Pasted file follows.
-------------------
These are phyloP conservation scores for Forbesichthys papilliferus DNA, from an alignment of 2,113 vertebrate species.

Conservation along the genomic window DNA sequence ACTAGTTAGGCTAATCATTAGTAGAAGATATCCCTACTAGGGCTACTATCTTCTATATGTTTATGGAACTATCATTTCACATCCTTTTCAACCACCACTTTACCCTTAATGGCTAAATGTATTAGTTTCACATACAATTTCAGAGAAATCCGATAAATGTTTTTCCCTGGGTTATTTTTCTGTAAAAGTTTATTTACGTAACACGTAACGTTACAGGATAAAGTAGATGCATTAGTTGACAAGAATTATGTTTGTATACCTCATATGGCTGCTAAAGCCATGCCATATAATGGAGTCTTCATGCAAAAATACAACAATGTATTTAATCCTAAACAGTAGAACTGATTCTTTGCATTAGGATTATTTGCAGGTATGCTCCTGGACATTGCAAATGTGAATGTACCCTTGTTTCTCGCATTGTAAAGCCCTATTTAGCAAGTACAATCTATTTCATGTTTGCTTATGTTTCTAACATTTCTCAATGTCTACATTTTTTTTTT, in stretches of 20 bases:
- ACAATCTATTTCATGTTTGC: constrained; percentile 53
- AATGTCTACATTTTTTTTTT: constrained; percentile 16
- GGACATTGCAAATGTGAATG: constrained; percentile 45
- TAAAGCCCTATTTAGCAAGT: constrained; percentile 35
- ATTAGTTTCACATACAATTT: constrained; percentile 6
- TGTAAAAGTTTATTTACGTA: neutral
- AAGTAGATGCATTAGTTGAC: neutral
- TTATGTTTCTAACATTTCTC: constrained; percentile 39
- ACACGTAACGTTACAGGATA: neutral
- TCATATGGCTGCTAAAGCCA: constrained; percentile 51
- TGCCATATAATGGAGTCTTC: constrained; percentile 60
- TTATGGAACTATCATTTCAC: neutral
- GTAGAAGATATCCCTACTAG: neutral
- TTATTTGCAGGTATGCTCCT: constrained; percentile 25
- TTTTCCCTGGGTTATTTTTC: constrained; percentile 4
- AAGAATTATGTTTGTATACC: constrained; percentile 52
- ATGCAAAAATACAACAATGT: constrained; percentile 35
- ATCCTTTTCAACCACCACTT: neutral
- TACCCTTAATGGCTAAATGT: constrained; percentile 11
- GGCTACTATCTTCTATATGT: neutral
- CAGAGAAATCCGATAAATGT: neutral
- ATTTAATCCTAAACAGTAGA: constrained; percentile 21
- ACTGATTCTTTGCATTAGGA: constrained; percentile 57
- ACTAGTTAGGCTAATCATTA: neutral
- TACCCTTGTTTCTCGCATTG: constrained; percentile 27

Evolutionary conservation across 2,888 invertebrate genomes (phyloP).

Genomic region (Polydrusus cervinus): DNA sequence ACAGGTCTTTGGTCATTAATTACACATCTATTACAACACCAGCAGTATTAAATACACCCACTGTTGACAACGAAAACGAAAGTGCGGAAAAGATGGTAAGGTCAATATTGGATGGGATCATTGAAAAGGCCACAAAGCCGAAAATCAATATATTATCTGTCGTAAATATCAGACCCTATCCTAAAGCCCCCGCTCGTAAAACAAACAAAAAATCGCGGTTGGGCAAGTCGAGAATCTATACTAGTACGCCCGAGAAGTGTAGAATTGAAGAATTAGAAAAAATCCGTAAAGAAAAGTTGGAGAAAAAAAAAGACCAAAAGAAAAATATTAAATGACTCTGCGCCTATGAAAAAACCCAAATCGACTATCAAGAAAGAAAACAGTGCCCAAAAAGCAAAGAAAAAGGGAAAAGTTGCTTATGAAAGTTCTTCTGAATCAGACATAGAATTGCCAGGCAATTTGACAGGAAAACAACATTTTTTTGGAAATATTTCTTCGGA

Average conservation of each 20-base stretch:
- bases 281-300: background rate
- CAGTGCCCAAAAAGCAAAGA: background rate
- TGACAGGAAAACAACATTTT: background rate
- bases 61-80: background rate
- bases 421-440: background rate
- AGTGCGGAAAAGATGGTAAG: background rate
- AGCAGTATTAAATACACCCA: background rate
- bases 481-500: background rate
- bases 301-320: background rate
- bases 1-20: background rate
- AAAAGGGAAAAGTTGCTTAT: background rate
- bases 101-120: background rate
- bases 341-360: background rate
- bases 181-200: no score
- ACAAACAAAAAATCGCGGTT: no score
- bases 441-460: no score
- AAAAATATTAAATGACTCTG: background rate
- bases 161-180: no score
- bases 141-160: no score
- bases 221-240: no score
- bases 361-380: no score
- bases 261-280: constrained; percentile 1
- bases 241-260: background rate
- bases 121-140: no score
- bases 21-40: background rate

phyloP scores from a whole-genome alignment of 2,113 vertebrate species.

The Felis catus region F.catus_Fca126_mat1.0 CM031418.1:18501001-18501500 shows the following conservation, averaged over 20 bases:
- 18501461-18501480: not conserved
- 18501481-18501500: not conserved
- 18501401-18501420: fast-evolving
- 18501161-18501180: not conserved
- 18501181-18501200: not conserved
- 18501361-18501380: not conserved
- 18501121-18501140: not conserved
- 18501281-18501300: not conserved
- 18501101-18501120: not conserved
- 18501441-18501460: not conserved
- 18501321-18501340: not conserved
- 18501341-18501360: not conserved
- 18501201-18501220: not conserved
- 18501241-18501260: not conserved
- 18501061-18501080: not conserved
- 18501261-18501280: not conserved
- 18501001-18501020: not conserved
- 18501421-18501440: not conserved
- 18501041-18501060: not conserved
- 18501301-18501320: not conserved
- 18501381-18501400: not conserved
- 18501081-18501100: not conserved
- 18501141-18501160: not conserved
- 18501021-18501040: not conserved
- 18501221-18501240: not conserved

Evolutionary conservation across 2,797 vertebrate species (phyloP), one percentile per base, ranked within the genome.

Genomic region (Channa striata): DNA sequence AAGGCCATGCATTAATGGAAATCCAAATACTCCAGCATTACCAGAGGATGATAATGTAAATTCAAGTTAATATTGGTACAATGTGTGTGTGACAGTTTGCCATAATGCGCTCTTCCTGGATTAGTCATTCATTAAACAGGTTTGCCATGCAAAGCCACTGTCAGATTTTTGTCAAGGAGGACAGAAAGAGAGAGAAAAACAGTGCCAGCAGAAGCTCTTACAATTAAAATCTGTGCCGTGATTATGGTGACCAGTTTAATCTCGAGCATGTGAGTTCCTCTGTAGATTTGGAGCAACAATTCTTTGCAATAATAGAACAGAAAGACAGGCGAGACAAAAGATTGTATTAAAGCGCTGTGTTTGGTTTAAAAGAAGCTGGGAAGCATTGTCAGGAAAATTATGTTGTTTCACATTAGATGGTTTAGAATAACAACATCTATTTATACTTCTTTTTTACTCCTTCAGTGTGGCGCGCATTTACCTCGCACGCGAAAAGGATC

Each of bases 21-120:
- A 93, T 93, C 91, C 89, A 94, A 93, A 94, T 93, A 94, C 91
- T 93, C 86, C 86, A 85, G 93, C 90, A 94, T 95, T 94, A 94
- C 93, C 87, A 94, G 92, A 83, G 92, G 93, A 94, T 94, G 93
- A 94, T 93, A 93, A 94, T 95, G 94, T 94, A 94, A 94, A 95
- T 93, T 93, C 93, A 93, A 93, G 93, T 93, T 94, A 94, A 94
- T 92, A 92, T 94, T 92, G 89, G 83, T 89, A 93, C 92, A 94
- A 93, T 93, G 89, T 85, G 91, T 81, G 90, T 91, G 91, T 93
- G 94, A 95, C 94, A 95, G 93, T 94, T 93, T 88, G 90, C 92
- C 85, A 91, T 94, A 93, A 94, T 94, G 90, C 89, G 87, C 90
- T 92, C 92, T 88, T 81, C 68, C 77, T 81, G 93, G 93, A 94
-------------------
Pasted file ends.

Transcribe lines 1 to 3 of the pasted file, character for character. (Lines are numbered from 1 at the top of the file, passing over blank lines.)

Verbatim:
These are phyloP conservation scores for Forbesichthys papilliferus DNA, from an alignment of 2,113 vertebrate species.

Conservation along the genomic window DNA sequence ACTAGTTAGGCTAATCATTAGTAGAAGATATCCCTACTAGGGCTACTATCTTCTATATGTTTATGGAACTATCATTTCACATCCTTTTCAACCACCACTTTACCCTTAATGGCTAAATGTATTAGTTTCACATACAATTTCAGAGAAATCCGATAAATGTTTTTCCCTGGGTTATTTTTCTGTAAAAGTTTATTTACGTAACACGTAACGTTACAGGATAAAGTAGATGCATTAGTTGACAAGAATTATGTTTGTATACCTCATATGGCTGCTAAAGCCATGCCATATAATGGAGTCTTCATGCAAAAATACAACAATGTATTTAATCCTAAACAGTAGAACTGATTCTTTGCATTAGGATTATTTGCAGGTATGCTCCTGGACATTGCAAATGTGAATGTACCCTTGTTTCTCGCATTGTAAAGCCCTATTTAGCAAGTACAATCTATTTCATGTTTGCTTATGTTTCTAACATTTCTCAATGTCTACATTTTTTTTTT, in stretches of 20 bases:
- ACAATCTATTTCATGTTTGC: constrained; percentile 53